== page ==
New Procedure Speeds Early Lung Cancer Care; Here’s How
Feb 22, 2023
Ashley Boarman
Surgeons operate on a patient while looking at computer screens.

Early lung cancer care just got remarkably faster.

Sutter Health’s California Pacific Medical Center (CPMC) is using a novel approach to diagnose and treat lung cancer in one surgery using the latest robotic technology.

Eliminated for patients are weeks of worry, repeat specialist visits, and separate surgical procedures.

The Assisted Single Anesthetic Procedure (ASAP) allows for multiple medical procedures to be completed back to back, condensing what was previously a multi-week affair of anxiety, anticipation, and logistics.

The new model represents a major paradigm shift in how doctors diagnose and treat suspected early-stage lung cancer.

Glass building image of Sutter Health CPMC Van Ness campus in San Francisco.

Sutter Health’s California Pacific Medical Center (CPMC) Van Ness campus in San Francisco.

“CPMC is the first hospital in San Francisco to offer this streamlined approach with robotic-assisted bronchoscopy,” says Dr. Heba Ismail, an interventional pulmonologist who directs CPMC’s Lung Cancer Program.

Robotic-assisted bronchoscopy is cutting-edge technology that can detect lung cancer in its earliest stages when it is easier to treat and cure.

CPMC has completed nearly a dozen procedures with more planned, says Dr. Ismail.

“Patients come to CPMC from all over Northern California to be treated for their lung cancer,” says Dr. Jey Chung, an interventional pulmonologist at CPMC. “Providing multi-disciplinary, coordinated care and offering our patients an opportunity at diagnosis, staging and curative surgical treatment in one operative setting allows these individuals to move forward more rapidly with their cancer care and, most importantly, their lives.”

Doctors use advanced equipment to navigate a patient's lungs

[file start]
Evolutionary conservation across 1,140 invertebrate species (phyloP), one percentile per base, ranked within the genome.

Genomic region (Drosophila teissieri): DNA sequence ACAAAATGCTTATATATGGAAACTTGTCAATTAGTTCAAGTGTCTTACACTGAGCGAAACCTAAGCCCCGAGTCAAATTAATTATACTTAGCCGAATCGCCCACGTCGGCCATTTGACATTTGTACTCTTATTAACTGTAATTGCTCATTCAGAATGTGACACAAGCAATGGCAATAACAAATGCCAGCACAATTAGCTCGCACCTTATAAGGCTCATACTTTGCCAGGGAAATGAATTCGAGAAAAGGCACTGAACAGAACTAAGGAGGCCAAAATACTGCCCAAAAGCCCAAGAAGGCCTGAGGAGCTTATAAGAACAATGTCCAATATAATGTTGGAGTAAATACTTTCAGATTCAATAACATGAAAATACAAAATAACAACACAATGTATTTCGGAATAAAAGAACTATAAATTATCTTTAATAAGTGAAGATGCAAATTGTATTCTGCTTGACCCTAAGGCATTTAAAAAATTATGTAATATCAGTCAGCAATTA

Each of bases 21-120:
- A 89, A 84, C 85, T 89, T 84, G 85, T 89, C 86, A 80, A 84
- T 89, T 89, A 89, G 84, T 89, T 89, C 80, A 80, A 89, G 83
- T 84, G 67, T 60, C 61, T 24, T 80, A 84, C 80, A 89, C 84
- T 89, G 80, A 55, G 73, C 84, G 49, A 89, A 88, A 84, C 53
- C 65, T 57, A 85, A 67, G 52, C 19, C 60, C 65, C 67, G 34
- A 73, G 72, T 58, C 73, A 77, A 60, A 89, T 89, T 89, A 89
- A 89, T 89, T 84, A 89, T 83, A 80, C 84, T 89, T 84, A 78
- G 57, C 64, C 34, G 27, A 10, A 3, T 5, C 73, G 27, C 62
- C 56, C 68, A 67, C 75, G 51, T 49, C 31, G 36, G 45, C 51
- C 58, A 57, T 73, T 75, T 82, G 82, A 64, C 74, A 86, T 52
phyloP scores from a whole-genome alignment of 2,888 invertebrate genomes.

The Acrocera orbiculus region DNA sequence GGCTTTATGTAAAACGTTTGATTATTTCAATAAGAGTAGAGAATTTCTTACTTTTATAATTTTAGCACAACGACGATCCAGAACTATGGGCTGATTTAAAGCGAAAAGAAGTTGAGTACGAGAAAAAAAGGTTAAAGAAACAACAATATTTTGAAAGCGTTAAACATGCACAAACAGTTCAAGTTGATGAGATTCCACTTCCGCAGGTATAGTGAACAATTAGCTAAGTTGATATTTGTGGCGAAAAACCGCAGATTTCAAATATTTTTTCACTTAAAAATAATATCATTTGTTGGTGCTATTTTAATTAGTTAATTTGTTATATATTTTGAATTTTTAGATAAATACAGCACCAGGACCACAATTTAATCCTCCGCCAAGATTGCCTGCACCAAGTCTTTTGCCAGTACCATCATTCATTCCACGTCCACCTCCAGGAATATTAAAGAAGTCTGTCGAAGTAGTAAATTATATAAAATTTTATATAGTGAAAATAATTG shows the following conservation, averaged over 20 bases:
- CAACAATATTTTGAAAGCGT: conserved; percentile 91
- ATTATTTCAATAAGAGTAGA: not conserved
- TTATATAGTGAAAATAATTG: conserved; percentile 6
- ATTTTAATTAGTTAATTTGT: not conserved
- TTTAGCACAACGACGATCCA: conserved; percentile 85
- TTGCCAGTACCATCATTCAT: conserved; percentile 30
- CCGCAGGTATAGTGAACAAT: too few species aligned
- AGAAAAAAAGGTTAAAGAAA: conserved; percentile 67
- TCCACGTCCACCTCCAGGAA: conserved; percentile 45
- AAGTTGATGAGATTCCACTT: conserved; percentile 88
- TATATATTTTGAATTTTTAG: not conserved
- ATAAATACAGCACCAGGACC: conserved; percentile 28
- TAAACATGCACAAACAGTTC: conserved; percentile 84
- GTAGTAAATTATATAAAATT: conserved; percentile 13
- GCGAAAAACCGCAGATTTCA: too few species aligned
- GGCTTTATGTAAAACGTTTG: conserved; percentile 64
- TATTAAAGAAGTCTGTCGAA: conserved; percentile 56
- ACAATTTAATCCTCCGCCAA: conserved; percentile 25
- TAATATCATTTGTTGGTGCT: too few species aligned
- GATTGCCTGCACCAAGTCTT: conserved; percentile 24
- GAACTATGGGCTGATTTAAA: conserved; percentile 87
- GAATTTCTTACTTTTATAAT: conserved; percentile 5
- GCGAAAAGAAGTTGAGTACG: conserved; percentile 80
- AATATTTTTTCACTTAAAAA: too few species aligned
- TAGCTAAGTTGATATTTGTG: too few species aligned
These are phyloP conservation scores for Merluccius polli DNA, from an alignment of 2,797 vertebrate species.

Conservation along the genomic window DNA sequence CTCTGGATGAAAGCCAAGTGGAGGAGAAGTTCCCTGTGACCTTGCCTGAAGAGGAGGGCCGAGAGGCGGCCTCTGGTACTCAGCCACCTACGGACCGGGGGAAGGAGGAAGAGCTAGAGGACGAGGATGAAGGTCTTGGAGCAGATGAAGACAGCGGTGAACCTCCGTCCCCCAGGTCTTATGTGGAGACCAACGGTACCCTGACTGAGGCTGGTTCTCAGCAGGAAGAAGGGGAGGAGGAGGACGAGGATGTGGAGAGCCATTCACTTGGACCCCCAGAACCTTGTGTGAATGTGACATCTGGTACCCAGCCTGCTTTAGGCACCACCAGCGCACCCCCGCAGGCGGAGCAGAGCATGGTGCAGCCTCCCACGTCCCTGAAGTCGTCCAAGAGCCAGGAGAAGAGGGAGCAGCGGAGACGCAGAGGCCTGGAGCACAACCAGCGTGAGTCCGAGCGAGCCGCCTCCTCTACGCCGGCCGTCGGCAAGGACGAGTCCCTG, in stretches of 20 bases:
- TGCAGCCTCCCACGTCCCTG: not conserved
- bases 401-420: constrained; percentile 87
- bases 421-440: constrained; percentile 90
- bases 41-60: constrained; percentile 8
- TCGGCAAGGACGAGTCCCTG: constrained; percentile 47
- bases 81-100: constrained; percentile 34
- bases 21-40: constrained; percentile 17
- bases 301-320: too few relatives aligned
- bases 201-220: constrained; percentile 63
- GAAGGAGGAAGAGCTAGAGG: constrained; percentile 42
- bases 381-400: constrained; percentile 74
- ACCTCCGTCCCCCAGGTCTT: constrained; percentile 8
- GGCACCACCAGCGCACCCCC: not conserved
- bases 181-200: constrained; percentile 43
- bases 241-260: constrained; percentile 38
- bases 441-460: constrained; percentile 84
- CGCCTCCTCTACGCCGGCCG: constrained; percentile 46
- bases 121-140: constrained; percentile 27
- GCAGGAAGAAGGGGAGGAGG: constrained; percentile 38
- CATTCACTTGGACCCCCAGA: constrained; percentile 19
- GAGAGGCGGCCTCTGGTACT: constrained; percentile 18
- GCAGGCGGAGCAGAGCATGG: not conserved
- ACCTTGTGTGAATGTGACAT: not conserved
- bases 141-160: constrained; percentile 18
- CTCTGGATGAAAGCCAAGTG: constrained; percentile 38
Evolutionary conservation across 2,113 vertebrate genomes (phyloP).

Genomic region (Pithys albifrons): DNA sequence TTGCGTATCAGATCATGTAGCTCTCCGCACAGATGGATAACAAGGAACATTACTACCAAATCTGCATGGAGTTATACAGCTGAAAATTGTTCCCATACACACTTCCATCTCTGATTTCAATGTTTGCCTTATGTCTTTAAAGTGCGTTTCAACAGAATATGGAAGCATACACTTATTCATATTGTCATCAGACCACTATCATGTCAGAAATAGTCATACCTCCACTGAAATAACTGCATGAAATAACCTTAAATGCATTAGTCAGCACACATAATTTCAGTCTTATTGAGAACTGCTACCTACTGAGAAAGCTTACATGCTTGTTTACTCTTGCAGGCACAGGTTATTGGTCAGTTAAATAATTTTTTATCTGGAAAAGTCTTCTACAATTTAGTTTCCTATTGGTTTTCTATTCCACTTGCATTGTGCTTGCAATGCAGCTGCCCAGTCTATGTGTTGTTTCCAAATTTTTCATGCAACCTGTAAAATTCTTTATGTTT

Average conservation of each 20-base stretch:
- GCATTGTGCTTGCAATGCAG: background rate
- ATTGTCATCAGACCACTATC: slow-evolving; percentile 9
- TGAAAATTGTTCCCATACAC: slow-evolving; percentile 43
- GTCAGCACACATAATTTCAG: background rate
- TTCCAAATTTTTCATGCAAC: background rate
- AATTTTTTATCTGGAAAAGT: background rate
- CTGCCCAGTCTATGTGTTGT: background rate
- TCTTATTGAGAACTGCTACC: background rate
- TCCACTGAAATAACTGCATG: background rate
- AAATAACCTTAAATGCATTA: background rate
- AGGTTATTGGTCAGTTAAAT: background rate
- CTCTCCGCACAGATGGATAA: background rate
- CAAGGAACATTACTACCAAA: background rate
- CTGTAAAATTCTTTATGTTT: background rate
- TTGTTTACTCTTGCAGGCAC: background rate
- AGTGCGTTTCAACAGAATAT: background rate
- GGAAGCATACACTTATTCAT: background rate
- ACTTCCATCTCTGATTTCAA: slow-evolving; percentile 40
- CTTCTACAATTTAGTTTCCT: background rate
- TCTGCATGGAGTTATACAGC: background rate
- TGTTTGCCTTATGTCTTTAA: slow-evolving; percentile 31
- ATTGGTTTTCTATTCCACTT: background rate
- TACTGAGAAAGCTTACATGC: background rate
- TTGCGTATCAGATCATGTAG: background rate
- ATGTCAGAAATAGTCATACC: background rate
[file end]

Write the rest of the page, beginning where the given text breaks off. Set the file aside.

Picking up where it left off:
Dr. Heba Ismail navigates a patient’s lungs using robotic-assisted bronchoscopy. This innovative technology can detect lung cancer in its earliest stages when it is easier to treat and cure.

Prior to launching the ASAP model, when a patient was diagnosed with a suspicious nodule, they were referred to a pulmonologist for lung biopsy. If the nodule was confirmed to be cancerous, the patient would next be referred to a thoracic surgeon for further evaluation. If deemed a surgical candidate, he or she would then undergo another procedure on a separate day to remove the mass. On average, individuals wait up to two months from their diagnosis to receiving treatment.

The new approach at Sutter Health using the ASAP model significantly speeds this process.

“This single protocol is complete in about three to four hours—a stark contrast to the traditional approach necessitating three or more different procedures averaging two hours each, pre- and post-op protocols needed for each procedure, and the resources required for each,” says Dr. Ismail.

From weeks to hours, here’s how ASAP works

While the patient is under general anesthesia, CPMC’s ASAP team uses minimally invasive robotic-assisted bronchoscopy to navigate to the suspicious mass and obtain a biopsy. The tissue sample is then delivered to a pathologist who determines within 15 minutes if the diagnosis is cancer. If it is, the surgeon will proceed with sampling of the patient’s lymph nodes. The ASAP team will then use the same navigational route to mark the cancerous lesion for removal. Lastly, the patient who is still asleep, will have a second minimally invasive procedure (robotic or video-assisted thoracoscopic surgery / VATS) to remove the cancer.

The individual will be discharged 48-72 hours later.

A doctor in white lab coat is flanked by his team in blue scrubs

The ASAP surgical team at Sutter Health’s CPMC in San Francisco.

Cardiothoracic surgeon Dr. Peter Anastassiou, director of CPMC’s Thoracic Oncology Program, explains that the ASAP protocol requires coordination of services and counseling of patients regarding their options, procedures, and prognosis.

“Because of robotic localization (using robotic-assisted bronchoscopy), patients with very small tumors can undergo segment resections rather than lobectomy,” he says.

The result for patients potentially means earlier recovery, decreased complications, and shorter hospital stays.

Early-stage lung cancers have 5-year survival rates up to 90% but most are caught late, making this disease the No. 1 cause of cancer death.

Individuals aged 55 or older, and who are long-time smokers or former smokers, may be eligible for a lung cancer screening at Sutter Health.

For more information on Sutter’s ASAP program, call 415-600-6070.

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